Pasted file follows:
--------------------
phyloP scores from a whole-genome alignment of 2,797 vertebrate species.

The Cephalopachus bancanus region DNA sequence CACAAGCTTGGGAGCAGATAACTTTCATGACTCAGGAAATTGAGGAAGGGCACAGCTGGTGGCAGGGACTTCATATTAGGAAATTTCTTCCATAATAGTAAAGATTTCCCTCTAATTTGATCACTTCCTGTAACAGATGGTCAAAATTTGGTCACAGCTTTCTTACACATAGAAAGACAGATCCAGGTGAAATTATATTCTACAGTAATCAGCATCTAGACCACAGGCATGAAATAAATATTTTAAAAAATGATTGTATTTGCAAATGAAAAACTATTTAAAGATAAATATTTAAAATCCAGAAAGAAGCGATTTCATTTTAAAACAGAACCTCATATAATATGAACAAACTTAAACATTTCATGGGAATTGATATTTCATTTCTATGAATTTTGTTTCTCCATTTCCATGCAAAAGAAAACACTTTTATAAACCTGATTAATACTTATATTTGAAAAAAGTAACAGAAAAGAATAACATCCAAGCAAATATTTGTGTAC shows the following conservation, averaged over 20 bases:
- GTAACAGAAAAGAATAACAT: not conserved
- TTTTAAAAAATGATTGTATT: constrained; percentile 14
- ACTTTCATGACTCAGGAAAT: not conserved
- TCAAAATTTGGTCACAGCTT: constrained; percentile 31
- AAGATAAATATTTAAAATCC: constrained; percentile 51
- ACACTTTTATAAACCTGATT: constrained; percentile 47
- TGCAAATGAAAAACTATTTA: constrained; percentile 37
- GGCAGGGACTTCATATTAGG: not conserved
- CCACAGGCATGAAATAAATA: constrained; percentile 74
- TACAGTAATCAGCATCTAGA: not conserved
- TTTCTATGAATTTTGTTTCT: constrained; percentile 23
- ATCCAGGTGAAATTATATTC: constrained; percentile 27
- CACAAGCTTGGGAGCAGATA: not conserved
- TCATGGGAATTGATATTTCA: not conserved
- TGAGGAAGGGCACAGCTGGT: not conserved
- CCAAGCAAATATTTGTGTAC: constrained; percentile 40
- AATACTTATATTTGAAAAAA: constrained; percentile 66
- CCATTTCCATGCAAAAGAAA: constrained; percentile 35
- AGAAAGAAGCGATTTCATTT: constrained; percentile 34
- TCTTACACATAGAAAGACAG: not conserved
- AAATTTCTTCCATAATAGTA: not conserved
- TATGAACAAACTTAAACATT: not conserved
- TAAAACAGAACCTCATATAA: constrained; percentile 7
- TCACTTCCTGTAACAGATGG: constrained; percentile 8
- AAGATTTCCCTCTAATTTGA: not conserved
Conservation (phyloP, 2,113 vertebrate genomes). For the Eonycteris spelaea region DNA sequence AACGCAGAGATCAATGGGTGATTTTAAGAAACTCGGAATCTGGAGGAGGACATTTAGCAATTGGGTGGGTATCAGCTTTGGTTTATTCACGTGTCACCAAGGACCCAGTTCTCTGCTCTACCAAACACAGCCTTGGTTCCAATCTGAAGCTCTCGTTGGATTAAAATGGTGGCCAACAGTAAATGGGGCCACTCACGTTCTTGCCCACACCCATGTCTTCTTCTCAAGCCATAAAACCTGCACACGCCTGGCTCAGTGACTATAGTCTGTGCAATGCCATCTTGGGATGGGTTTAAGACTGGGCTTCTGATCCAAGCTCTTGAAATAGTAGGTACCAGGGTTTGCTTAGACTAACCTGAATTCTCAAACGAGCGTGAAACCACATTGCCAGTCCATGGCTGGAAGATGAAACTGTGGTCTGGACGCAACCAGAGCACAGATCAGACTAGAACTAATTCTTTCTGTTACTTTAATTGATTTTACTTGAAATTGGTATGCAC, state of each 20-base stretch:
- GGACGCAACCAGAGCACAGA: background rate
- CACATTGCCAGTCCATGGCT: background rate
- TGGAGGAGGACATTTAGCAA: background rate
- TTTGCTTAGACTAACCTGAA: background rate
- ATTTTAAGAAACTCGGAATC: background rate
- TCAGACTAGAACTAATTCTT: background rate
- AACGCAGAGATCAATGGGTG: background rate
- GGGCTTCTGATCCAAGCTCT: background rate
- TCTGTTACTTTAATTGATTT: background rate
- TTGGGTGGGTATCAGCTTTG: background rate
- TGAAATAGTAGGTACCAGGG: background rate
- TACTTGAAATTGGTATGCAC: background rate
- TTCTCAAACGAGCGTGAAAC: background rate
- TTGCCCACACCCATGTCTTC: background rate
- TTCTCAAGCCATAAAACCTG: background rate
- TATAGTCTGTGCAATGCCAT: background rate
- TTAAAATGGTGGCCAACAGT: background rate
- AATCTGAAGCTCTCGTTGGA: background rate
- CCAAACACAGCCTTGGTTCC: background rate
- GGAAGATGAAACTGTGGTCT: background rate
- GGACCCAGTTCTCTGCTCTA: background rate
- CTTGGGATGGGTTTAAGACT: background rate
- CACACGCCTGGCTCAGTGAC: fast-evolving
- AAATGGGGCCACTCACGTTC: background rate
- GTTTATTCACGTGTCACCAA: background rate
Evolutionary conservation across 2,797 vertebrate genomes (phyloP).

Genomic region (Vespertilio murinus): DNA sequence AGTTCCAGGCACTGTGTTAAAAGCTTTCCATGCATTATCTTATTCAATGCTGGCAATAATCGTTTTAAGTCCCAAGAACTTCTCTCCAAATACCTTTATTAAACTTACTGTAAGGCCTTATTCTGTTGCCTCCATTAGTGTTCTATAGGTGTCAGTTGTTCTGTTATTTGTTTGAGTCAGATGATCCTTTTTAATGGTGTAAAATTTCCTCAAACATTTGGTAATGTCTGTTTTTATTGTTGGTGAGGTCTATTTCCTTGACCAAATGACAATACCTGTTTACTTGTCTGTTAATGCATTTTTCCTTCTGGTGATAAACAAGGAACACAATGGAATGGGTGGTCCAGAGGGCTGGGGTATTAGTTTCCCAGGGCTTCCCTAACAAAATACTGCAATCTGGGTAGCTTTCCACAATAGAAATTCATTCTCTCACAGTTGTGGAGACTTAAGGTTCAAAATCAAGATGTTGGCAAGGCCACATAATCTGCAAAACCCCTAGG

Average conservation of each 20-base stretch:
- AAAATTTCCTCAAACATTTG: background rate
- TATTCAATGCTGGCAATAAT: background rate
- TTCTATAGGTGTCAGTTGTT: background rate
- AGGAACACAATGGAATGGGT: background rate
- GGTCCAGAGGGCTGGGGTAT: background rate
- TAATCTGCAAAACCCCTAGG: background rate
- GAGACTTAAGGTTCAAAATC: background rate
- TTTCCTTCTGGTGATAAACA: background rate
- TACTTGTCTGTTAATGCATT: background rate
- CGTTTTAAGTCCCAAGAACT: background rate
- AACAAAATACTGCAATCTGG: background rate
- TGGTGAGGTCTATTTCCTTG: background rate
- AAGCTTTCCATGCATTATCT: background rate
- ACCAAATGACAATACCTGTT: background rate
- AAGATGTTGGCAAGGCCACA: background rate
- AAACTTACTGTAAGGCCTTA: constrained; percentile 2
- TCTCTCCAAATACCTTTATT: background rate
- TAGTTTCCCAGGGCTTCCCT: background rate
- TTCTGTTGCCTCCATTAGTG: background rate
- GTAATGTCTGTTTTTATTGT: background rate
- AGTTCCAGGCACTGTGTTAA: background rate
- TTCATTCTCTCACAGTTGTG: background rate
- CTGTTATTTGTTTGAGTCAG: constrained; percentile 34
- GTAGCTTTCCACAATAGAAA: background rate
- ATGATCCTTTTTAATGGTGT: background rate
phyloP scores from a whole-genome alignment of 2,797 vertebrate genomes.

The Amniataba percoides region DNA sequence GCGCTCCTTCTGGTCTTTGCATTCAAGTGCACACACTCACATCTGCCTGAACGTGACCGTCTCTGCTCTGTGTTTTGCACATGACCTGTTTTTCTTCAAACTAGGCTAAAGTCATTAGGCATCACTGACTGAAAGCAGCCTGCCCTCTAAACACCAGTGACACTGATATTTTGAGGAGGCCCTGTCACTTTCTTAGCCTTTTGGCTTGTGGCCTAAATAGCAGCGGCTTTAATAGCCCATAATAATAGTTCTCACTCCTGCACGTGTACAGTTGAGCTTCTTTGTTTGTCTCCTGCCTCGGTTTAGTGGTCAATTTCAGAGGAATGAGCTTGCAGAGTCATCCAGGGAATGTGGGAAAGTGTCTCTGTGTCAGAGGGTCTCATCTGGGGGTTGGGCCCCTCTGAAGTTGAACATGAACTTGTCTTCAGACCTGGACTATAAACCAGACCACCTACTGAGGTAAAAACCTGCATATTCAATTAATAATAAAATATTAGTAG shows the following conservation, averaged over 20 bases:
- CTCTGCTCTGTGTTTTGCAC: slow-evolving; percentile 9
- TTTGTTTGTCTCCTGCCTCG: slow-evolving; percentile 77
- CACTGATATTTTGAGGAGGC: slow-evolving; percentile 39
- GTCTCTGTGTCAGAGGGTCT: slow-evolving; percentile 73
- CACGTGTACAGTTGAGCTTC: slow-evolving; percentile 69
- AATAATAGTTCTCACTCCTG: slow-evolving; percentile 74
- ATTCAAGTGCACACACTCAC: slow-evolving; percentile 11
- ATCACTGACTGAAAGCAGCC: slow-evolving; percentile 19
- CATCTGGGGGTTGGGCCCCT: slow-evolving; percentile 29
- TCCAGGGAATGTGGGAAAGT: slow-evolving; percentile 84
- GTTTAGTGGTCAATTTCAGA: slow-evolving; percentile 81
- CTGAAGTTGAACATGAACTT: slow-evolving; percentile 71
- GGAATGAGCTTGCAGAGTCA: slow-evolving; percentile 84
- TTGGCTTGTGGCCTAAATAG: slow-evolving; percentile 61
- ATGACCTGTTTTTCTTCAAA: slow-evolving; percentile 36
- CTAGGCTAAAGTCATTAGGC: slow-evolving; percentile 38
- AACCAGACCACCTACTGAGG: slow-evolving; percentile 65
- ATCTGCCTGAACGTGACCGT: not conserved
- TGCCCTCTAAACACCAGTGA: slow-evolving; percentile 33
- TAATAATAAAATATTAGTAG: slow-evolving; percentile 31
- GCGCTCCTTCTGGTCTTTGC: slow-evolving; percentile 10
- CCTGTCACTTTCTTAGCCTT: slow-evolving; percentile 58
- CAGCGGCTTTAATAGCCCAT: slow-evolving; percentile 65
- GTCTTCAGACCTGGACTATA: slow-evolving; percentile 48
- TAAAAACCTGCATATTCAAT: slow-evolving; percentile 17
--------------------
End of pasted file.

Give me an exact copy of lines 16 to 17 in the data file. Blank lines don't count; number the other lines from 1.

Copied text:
- TCATGGGAATTGATATTTCA: not conserved
- TGAGGAAGGGCACAGCTGGT: not conserved